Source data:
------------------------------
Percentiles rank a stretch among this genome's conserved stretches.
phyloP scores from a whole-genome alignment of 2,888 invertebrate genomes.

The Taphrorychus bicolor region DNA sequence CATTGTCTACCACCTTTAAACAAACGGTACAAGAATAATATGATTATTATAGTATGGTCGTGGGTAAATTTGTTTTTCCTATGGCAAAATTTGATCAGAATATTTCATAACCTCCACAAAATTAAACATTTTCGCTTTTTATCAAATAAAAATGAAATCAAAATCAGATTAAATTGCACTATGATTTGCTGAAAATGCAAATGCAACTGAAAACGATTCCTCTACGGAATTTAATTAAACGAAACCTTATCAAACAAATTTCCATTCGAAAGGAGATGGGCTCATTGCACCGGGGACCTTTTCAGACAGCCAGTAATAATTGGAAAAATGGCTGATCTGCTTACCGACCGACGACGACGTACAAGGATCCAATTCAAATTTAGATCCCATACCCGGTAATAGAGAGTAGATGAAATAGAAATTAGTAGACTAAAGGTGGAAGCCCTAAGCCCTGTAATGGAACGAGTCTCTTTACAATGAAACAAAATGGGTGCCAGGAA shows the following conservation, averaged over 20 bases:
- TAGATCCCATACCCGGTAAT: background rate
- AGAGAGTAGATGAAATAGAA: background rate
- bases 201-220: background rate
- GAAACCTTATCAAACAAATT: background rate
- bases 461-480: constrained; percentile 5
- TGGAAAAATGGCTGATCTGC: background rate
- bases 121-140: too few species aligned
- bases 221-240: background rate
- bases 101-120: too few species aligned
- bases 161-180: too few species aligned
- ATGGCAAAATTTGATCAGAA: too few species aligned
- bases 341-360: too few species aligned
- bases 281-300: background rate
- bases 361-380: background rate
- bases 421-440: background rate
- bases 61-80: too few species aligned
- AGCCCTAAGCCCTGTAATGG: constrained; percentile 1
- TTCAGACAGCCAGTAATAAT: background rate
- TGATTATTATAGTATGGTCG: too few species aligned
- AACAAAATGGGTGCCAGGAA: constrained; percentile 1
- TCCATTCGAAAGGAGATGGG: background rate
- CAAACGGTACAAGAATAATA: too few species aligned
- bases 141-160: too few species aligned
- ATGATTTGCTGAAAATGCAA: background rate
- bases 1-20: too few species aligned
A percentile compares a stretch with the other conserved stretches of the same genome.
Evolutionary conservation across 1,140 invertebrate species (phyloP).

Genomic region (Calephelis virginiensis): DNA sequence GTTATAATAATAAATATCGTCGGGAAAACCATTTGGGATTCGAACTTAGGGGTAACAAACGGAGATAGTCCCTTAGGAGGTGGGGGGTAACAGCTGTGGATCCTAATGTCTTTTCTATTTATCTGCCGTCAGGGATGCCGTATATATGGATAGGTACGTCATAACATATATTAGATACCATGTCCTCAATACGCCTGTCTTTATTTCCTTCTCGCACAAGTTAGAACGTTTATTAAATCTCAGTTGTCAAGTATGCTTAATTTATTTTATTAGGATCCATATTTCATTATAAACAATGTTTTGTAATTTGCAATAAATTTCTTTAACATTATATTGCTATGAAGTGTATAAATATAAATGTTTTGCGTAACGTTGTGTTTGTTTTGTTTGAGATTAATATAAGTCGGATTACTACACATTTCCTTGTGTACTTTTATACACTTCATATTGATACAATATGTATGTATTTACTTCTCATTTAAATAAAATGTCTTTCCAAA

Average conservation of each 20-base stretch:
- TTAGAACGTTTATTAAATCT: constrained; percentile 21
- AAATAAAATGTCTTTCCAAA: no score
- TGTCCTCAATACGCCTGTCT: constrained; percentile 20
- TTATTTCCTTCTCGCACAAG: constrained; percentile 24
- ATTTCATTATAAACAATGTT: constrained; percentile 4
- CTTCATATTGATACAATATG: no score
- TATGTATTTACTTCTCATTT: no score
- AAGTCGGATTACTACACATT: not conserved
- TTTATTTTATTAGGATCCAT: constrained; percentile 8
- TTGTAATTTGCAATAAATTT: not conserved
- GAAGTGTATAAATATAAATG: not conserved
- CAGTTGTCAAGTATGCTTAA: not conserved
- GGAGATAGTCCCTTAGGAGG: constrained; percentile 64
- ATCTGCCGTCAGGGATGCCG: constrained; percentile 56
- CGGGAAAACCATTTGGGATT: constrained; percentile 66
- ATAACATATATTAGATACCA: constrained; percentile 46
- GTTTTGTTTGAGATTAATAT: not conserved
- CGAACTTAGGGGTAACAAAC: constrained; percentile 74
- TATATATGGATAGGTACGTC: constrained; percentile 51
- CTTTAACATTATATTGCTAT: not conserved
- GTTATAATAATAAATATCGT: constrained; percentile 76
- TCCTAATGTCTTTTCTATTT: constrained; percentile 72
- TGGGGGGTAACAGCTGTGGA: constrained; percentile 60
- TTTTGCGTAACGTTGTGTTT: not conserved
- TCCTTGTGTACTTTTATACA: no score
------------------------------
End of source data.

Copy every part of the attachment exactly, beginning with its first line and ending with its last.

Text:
Percentiles rank a stretch among this genome's conserved stretches.
phyloP scores from a whole-genome alignment of 2,888 invertebrate genomes.

The Taphrorychus bicolor region DNA sequence CATTGTCTACCACCTTTAAACAAACGGTACAAGAATAATATGATTATTATAGTATGGTCGTGGGTAAATTTGTTTTTCCTATGGCAAAATTTGATCAGAATATTTCATAACCTCCACAAAATTAAACATTTTCGCTTTTTATCAAATAAAAATGAAATCAAAATCAGATTAAATTGCACTATGATTTGCTGAAAATGCAAATGCAACTGAAAACGATTCCTCTACGGAATTTAATTAAACGAAACCTTATCAAACAAATTTCCATTCGAAAGGAGATGGGCTCATTGCACCGGGGACCTTTTCAGACAGCCAGTAATAATTGGAAAAATGGCTGATCTGCTTACCGACCGACGACGACGTACAAGGATCCAATTCAAATTTAGATCCCATACCCGGTAATAGAGAGTAGATGAAATAGAAATTAGTAGACTAAAGGTGGAAGCCCTAAGCCCTGTAATGGAACGAGTCTCTTTACAATGAAACAAAATGGGTGCCAGGAA shows the following conservation, averaged over 20 bases:
- TAGATCCCATACCCGGTAAT: background rate
- AGAGAGTAGATGAAATAGAA: background rate
- bases 201-220: background rate
- GAAACCTTATCAAACAAATT: background rate
- bases 461-480: constrained; percentile 5
- TGGAAAAATGGCTGATCTGC: background rate
- bases 121-140: too few species aligned
- bases 221-240: background rate
- bases 101-120: too few species aligned
- bases 161-180: too few species aligned
- ATGGCAAAATTTGATCAGAA: too few species aligned
- bases 341-360: too few species aligned
- bases 281-300: background rate
- bases 361-380: background rate
- bases 421-440: background rate
- bases 61-80: too few species aligned
- AGCCCTAAGCCCTGTAATGG: constrained; percentile 1
- TTCAGACAGCCAGTAATAAT: background rate
- TGATTATTATAGTATGGTCG: too few species aligned
- AACAAAATGGGTGCCAGGAA: constrained; percentile 1
- TCCATTCGAAAGGAGATGGG: background rate
- CAAACGGTACAAGAATAATA: too few species aligned
- bases 141-160: too few species aligned
- ATGATTTGCTGAAAATGCAA: background rate
- bases 1-20: too few species aligned
A percentile compares a stretch with the other conserved stretches of the same genome.
Evolutionary conservation across 1,140 invertebrate species (phyloP).

Genomic region (Calephelis virginiensis): DNA sequence GTTATAATAATAAATATCGTCGGGAAAACCATTTGGGATTCGAACTTAGGGGTAACAAACGGAGATAGTCCCTTAGGAGGTGGGGGGTAACAGCTGTGGATCCTAATGTCTTTTCTATTTATCTGCCGTCAGGGATGCCGTATATATGGATAGGTACGTCATAACATATATTAGATACCATGTCCTCAATACGCCTGTCTTTATTTCCTTCTCGCACAAGTTAGAACGTTTATTAAATCTCAGTTGTCAAGTATGCTTAATTTATTTTATTAGGATCCATATTTCATTATAAACAATGTTTTGTAATTTGCAATAAATTTCTTTAACATTATATTGCTATGAAGTGTATAAATATAAATGTTTTGCGTAACGTTGTGTTTGTTTTGTTTGAGATTAATATAAGTCGGATTACTACACATTTCCTTGTGTACTTTTATACACTTCATATTGATACAATATGTATGTATTTACTTCTCATTTAAATAAAATGTCTTTCCAAA

Average conservation of each 20-base stretch:
- TTAGAACGTTTATTAAATCT: constrained; percentile 21
- AAATAAAATGTCTTTCCAAA: no score
- TGTCCTCAATACGCCTGTCT: constrained; percentile 20
- TTATTTCCTTCTCGCACAAG: constrained; percentile 24
- ATTTCATTATAAACAATGTT: constrained; percentile 4
- CTTCATATTGATACAATATG: no score
- TATGTATTTACTTCTCATTT: no score
- AAGTCGGATTACTACACATT: not conserved
- TTTATTTTATTAGGATCCAT: constrained; percentile 8
- TTGTAATTTGCAATAAATTT: not conserved
- GAAGTGTATAAATATAAATG: not conserved
- CAGTTGTCAAGTATGCTTAA: not conserved
- GGAGATAGTCCCTTAGGAGG: constrained; percentile 64
- ATCTGCCGTCAGGGATGCCG: constrained; percentile 56
- CGGGAAAACCATTTGGGATT: constrained; percentile 66
- ATAACATATATTAGATACCA: constrained; percentile 46
- GTTTTGTTTGAGATTAATAT: not conserved
- CGAACTTAGGGGTAACAAAC: constrained; percentile 74
- TATATATGGATAGGTACGTC: constrained; percentile 51
- CTTTAACATTATATTGCTAT: not conserved
- GTTATAATAATAAATATCGT: constrained; percentile 76
- TCCTAATGTCTTTTCTATTT: constrained; percentile 72
- TGGGGGGTAACAGCTGTGGA: constrained; percentile 60
- TTTTGCGTAACGTTGTGTTT: not conserved
- TCCTTGTGTACTTTTATACA: no score